Historic annexation reform legislation is on the verge of passing before the 2011 session of the General Assembly adjourns. House Bill 845, which could become law in the next few weeks, would reverse a 50-year-old policy silencing residents who face being annexed into cities against their consent. Even so, some say the bill doesn’t go far enough.
The Annexation Reform Act of 2011 would accomplish two major goals. It would give property owners targeted for forced annexation an opportunity to reject or “veto” the annexation, and force cities to provide meaningful services — including water and sewer — to those being annexed at no cost other than regular service charges.
The bill is unusual in that it has the support of the state’s grass-roots annexation reform groups while not being opposed vocally by the powerful North Carolina League of Municipalities. The league has remained on the sidelines because reformers are holding back a measure declaring a moratorium on all annexation proceedings for the next year. Reformers believe the moratorium is a trump card they will play only if needed.
H.B. 845 passed the House by a 107-9 landslide in May and is expected to glide through the Senate, where Republicans have a veto-proof majority. And “God help” Gov. Bev Perdue if she vetoes it, supporters say.
What the bill does
The single most important reform in the bill gives property owners a voice, said Daren Bakst, director of legal and regulatory studies for the John Locke Foundation.
Since involuntary annexation became legal in North Carolina in 1959, rural property owners have had little recourse when a city decided it wanted to take them in. They were forced to live under city rules and pay city taxes for services many neither wanted nor needed.
The reform bill offers property owners a chance to “veto” a city-initiated annexation if 60 percent of them sign petitions rejecting the annexation.
Some activists argue that the onus should not be on annexation opponents to reject the annexation. Instead, they say, 60 percent of property owners should be required to approve an annexation before it goes through.
But it’s a burden Cathy Heath, co-director of the Stop NC Annexation Coalition, is willing to bear. Based on her experience fighting forced annexation, getting petitions signed and mailed by 60 percent of targeted property owners should be no problem.
“They kick into gear, they get organized, and they’re highly motivated,” Heath said. “They’ve gathered petition signatures from way more than 60 percent time and time again, and that’s when the petition was nothing more than a statement that didn’t have any weight of law.”
H.B. 845 a big step in the right direction, Bakst said. “Considering for 52 years this state has not given property owners any voice at all, to actually have a voice now is huge.”
The second most important reform the bill makes, Bakst said, is that it requires cities to provide water and sewer lines to annexed neighborhoods at no cost to the property owners.
Cities often argue they need to annex a group of property owners in order to “save them” from their failing septic systems, and then fail to provide water and sewer services in a timely manner after the annexation is complete. And when the lines are built to the annexed community, property owners get the bill, which can amount to tens of thousands of dollars per homeowner.
Bakst said the cost of providing “free” water and sewer lines alone may be enough to deter cities from attempting a forced annexation.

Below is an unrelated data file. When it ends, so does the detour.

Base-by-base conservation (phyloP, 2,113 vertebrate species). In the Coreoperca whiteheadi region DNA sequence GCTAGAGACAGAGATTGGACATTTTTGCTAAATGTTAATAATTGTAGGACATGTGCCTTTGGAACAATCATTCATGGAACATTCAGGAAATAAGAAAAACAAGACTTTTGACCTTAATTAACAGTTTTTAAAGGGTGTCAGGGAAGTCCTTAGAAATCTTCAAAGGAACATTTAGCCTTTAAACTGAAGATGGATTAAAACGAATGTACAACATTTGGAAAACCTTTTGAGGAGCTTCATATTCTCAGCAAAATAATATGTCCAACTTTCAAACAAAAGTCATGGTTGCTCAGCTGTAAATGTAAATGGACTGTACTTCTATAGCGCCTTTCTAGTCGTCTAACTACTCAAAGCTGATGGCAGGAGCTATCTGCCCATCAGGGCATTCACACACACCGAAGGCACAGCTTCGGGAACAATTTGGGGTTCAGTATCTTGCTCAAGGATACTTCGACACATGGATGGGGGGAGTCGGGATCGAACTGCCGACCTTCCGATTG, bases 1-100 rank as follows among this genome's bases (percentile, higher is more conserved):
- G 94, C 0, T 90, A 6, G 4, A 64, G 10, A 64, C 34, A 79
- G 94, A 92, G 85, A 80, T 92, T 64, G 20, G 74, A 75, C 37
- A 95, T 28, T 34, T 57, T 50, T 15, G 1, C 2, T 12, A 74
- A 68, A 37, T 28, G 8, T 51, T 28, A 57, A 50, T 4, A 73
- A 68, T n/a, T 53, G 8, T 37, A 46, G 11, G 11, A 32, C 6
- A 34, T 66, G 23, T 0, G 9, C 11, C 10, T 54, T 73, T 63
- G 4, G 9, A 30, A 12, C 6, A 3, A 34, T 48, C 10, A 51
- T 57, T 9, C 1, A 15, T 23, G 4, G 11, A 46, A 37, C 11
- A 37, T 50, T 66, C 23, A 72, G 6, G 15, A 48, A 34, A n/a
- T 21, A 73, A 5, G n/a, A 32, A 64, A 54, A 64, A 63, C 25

What the bill doesn’t do
Some reform activists object that H.B. 845 does nothing for communities that already face forced annexation or that currently are in court fighting an annexation proceeding.
Keith Bost, who lives in Sapona, a golf-course community just outside Lexington, is incensed. Sapona residents are in court fighting what they call an improper and illegal annexation by Lexington. Bost says his neighbors face long odds, as courts typically side with cities in legal actions against annexation. He was hoping the reform bill would be retroactive, letting it apply to communities now in litigation or recently annexed.
Heath said she would have preferred making the bill retroactive as well, but doing so would decrease significantly its chances of passage.
There also has been talk of including a provision exempting farms from involuntary annexation. The petition process alone is not enough to protect farms from annexation, Heath said, because a farmer could get stuck with a group of property owners who actually wanted to be annexed and be outvoted.
This addition also would decrease the bill’s chance of passage. The goal, Heath said, is to break annexation reform into smaller bills that the League of Municipalities can accept, one at a time. Trying to overturn the whole system in one bill would be futile, she said, as the league, which has lots of friends in the legislature, would never let it pass.
Right now, the reform bill is the most important thing, Heath added. Activists are sitting on House Bill 9, which would nullify all annexations now in litigation, as leverage to make sure H.B. 845 becomes law.
After the reform bill is passed, Heath said, Republican lawmakers have promised to do everything in their power to pass a series of local bills designed to rescue communities in litigation and even to reverse some recent annexation proceedings.
Heath added that Rep. George Cleveland, R-Onslow, has promised to take care of farmers with a separate measure, House Bill 168, exempting them from annexation, extraterritorial jurisdiction, and city zoning ordinances.
H.B. 845 now sits in the Senate Finance Committee. With the passage of the budget, Senate President Pro Tem Phil Berger, R-Rockingham, has assured annexation reform groups that the bill will be a top priority.
Sara Burrows is an associate editor of Carolina Journal.